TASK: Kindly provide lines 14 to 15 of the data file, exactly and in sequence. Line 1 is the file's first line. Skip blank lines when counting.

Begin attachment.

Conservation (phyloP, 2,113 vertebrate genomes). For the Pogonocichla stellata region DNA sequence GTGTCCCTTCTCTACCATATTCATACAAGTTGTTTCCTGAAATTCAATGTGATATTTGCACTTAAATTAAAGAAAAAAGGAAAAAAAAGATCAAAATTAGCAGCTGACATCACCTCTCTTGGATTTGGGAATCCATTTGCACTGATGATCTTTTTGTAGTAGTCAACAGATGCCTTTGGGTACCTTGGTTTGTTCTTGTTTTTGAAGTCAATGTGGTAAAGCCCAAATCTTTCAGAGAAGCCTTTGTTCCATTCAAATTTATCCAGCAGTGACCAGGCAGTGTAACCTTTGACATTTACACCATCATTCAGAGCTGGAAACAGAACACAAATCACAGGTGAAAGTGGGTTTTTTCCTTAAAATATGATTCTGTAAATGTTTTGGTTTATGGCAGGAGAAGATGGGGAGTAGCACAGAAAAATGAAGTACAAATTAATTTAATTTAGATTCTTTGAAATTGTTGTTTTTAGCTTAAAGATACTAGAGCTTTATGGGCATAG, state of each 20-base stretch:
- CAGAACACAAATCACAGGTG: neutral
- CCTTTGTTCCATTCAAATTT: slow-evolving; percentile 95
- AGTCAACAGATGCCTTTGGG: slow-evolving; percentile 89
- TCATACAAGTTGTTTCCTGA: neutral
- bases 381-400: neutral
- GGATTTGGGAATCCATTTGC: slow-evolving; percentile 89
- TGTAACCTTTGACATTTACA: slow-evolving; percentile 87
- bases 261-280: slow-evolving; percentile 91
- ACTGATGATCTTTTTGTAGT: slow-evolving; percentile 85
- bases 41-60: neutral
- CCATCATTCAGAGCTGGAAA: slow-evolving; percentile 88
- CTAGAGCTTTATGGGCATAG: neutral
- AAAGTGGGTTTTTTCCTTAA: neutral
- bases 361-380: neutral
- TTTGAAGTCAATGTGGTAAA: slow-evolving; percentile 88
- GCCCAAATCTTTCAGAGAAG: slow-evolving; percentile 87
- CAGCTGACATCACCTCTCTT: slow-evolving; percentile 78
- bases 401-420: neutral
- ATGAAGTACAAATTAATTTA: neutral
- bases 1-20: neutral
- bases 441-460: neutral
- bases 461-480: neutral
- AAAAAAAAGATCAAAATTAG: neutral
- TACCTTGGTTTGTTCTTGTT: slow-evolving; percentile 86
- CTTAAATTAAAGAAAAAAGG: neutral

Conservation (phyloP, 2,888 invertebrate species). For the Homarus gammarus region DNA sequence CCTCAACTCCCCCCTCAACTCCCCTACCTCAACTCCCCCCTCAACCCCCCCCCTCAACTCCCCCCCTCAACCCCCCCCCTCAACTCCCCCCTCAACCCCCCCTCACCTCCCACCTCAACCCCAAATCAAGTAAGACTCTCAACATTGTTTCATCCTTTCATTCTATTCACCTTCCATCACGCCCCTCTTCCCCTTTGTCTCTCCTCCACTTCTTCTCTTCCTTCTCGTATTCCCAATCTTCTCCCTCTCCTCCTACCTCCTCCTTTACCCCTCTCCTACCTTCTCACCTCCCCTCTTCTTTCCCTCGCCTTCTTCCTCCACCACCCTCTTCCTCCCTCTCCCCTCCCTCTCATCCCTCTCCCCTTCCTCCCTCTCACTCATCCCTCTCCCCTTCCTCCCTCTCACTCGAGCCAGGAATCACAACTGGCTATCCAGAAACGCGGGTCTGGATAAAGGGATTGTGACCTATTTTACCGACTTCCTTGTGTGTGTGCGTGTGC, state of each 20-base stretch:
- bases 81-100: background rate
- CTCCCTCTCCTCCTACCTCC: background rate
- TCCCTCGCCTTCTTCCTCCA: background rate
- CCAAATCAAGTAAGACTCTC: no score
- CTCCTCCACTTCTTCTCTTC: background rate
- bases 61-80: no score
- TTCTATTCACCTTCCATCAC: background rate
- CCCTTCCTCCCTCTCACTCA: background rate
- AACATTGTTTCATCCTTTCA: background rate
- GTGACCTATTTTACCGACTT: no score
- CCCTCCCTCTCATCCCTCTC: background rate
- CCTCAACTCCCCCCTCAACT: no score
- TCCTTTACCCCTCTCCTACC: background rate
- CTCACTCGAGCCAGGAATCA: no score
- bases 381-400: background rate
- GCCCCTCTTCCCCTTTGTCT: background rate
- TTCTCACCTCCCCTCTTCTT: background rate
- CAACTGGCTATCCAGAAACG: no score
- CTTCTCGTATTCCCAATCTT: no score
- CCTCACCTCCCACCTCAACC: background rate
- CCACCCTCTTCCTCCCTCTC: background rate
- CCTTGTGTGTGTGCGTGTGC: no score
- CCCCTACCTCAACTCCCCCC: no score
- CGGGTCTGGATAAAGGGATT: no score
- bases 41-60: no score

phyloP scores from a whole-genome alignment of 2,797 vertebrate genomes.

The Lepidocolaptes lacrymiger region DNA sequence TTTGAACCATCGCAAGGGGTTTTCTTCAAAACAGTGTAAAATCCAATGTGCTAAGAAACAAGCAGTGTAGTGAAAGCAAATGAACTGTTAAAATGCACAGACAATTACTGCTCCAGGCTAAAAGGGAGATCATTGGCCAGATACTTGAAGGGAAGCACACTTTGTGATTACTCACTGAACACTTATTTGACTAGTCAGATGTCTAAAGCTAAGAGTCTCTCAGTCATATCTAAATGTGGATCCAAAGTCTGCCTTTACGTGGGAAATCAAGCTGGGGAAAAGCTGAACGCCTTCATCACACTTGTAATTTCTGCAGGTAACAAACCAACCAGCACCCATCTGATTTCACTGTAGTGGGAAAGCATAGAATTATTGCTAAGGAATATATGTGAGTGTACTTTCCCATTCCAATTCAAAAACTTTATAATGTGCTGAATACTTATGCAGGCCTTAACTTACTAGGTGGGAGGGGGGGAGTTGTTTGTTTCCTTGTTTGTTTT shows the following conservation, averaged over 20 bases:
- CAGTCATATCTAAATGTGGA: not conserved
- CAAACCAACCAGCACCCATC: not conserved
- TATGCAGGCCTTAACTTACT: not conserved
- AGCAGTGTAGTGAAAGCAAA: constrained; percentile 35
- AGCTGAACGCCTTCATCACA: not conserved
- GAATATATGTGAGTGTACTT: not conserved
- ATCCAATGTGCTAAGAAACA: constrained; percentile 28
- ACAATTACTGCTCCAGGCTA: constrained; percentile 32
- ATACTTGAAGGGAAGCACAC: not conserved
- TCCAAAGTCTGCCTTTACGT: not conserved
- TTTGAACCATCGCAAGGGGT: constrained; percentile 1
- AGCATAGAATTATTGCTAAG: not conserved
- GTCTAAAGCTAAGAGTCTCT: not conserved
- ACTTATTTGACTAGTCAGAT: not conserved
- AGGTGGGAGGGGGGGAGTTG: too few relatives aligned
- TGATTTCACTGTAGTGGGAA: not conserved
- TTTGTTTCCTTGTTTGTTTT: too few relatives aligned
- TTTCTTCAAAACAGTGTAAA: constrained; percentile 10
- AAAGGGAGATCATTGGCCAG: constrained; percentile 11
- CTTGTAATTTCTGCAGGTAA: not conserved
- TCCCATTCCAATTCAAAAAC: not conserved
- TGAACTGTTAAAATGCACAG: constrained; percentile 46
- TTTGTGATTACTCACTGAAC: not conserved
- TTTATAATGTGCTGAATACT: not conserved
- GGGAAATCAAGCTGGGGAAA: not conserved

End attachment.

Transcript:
- AAAGTGGGTTTTTTCCTTAA: neutral
- bases 361-380: neutral